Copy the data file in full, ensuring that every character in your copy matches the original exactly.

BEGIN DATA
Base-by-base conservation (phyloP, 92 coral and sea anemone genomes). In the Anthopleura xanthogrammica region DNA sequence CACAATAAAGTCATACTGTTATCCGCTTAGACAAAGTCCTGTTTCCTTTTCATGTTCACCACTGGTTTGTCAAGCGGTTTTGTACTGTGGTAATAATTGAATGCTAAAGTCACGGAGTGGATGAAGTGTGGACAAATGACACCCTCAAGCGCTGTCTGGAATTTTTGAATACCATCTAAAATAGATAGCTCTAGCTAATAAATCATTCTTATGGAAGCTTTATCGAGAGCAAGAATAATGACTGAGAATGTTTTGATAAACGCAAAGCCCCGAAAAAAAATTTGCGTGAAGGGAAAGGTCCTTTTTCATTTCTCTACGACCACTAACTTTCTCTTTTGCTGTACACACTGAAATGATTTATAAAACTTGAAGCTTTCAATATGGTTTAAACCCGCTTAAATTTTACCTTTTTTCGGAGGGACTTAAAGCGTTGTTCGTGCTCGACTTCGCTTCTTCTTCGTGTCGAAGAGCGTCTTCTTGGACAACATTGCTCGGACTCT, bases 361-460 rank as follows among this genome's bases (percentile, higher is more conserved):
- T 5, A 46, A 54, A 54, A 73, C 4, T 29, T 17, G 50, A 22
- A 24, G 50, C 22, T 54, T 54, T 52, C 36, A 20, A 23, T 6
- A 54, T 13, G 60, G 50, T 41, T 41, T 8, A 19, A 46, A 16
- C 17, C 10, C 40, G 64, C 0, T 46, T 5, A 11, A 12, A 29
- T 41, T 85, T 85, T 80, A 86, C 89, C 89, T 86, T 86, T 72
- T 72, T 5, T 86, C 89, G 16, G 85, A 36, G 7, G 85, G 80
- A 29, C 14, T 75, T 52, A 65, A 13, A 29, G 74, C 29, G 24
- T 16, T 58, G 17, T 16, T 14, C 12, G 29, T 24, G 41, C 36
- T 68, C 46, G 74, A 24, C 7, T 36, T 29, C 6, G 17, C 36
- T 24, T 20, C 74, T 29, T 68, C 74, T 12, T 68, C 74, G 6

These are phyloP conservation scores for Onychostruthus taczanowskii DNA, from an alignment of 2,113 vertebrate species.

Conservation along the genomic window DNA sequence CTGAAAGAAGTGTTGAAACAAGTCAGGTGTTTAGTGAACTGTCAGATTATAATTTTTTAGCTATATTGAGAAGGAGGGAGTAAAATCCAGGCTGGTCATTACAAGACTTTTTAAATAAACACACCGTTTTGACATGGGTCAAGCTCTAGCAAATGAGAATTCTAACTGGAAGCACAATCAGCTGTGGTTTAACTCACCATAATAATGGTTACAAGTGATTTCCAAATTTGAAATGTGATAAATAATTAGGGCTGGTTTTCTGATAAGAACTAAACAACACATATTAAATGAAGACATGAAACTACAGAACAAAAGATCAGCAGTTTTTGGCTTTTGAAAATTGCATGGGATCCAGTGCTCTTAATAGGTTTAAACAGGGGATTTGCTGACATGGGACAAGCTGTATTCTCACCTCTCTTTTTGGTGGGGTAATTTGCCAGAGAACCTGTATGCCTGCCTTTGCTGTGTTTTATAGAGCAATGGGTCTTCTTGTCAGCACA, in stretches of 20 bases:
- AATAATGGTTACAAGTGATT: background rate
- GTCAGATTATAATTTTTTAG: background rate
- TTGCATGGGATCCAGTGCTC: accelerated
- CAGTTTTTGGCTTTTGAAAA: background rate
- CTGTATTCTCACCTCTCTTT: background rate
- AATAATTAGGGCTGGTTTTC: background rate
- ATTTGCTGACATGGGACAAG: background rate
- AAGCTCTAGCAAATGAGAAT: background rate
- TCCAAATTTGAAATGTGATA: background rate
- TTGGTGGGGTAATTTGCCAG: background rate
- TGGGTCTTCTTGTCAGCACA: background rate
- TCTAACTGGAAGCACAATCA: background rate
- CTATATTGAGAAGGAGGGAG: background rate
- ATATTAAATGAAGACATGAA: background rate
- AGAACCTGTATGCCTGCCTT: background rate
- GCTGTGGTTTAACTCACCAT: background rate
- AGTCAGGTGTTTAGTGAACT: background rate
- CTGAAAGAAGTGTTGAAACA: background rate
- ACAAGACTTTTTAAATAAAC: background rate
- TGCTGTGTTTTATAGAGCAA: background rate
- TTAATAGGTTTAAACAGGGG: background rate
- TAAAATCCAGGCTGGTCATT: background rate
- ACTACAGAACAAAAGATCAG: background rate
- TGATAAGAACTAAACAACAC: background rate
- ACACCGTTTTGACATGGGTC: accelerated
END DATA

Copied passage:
Base-by-base conservation (phyloP, 92 coral and sea anemone genomes). In the Anthopleura xanthogrammica region DNA sequence CACAATAAAGTCATACTGTTATCCGCTTAGACAAAGTCCTGTTTCCTTTTCATGTTCACCACTGGTTTGTCAAGCGGTTTTGTACTGTGGTAATAATTGAATGCTAAAGTCACGGAGTGGATGAAGTGTGGACAAATGACACCCTCAAGCGCTGTCTGGAATTTTTGAATACCATCTAAAATAGATAGCTCTAGCTAATAAATCATTCTTATGGAAGCTTTATCGAGAGCAAGAATAATGACTGAGAATGTTTTGATAAACGCAAAGCCCCGAAAAAAAATTTGCGTGAAGGGAAAGGTCCTTTTTCATTTCTCTACGACCACTAACTTTCTCTTTTGCTGTACACACTGAAATGATTTATAAAACTTGAAGCTTTCAATATGGTTTAAACCCGCTTAAATTTTACCTTTTTTCGGAGGGACTTAAAGCGTTGTTCGTGCTCGACTTCGCTTCTTCTTCGTGTCGAAGAGCGTCTTCTTGGACAACATTGCTCGGACTCT, bases 361-460 rank as follows among this genome's bases (percentile, higher is more conserved):
- T 5, A 46, A 54, A 54, A 73, C 4, T 29, T 17, G 50, A 22
- A 24, G 50, C 22, T 54, T 54, T 52, C 36, A 20, A 23, T 6
- A 54, T 13, G 60, G 50, T 41, T 41, T 8, A 19, A 46, A 16
- C 17, C 10, C 40, G 64, C 0, T 46, T 5, A 11, A 12, A 29
- T 41, T 85, T 85, T 80, A 86, C 89, C 89, T 86, T 86, T 72
- T 72, T 5, T 86, C 89, G 16, G 85, A 36, G 7, G 85, G 80
- A 29, C 14, T 75, T 52, A 65, A 13, A 29, G 74, C 29, G 24
- T 16, T 58, G 17, T 16, T 14, C 12, G 29, T 24, G 41, C 36
- T 68, C 46, G 74, A 24, C 7, T 36, T 29, C 6, G 17, C 36
- T 24, T 20, C 74, T 29, T 68, C 74, T 12, T 68, C 74, G 6

These are phyloP conservation scores for Onychostruthus taczanowskii DNA, from an alignment of 2,113 vertebrate species.

Conservation along the genomic window DNA sequence CTGAAAGAAGTGTTGAAACAAGTCAGGTGTTTAGTGAACTGTCAGATTATAATTTTTTAGCTATATTGAGAAGGAGGGAGTAAAATCCAGGCTGGTCATTACAAGACTTTTTAAATAAACACACCGTTTTGACATGGGTCAAGCTCTAGCAAATGAGAATTCTAACTGGAAGCACAATCAGCTGTGGTTTAACTCACCATAATAATGGTTACAAGTGATTTCCAAATTTGAAATGTGATAAATAATTAGGGCTGGTTTTCTGATAAGAACTAAACAACACATATTAAATGAAGACATGAAACTACAGAACAAAAGATCAGCAGTTTTTGGCTTTTGAAAATTGCATGGGATCCAGTGCTCTTAATAGGTTTAAACAGGGGATTTGCTGACATGGGACAAGCTGTATTCTCACCTCTCTTTTTGGTGGGGTAATTTGCCAGAGAACCTGTATGCCTGCCTTTGCTGTGTTTTATAGAGCAATGGGTCTTCTTGTCAGCACA, in stretches of 20 bases:
- AATAATGGTTACAAGTGATT: background rate
- GTCAGATTATAATTTTTTAG: background rate
- TTGCATGGGATCCAGTGCTC: accelerated
- CAGTTTTTGGCTTTTGAAAA: background rate
- CTGTATTCTCACCTCTCTTT: background rate
- AATAATTAGGGCTGGTTTTC: background rate
- ATTTGCTGACATGGGACAAG: background rate
- AAGCTCTAGCAAATGAGAAT: background rate
- TCCAAATTTGAAATGTGATA: background rate
- TTGGTGGGGTAATTTGCCAG: background rate
- TGGGTCTTCTTGTCAGCACA: background rate
- TCTAACTGGAAGCACAATCA: background rate
- CTATATTGAGAAGGAGGGAG: background rate
- ATATTAAATGAAGACATGAA: background rate
- AGAACCTGTATGCCTGCCTT: background rate
- GCTGTGGTTTAACTCACCAT: background rate
- AGTCAGGTGTTTAGTGAACT: background rate
- CTGAAAGAAGTGTTGAAACA: background rate
- ACAAGACTTTTTAAATAAAC: background rate
- TGCTGTGTTTTATAGAGCAA: background rate
- TTAATAGGTTTAAACAGGGG: background rate
- TAAAATCCAGGCTGGTCATT: background rate
- ACTACAGAACAAAAGATCAG: background rate
- TGATAAGAACTAAACAACAC: background rate
- ACACCGTTTTGACATGGGTC: accelerated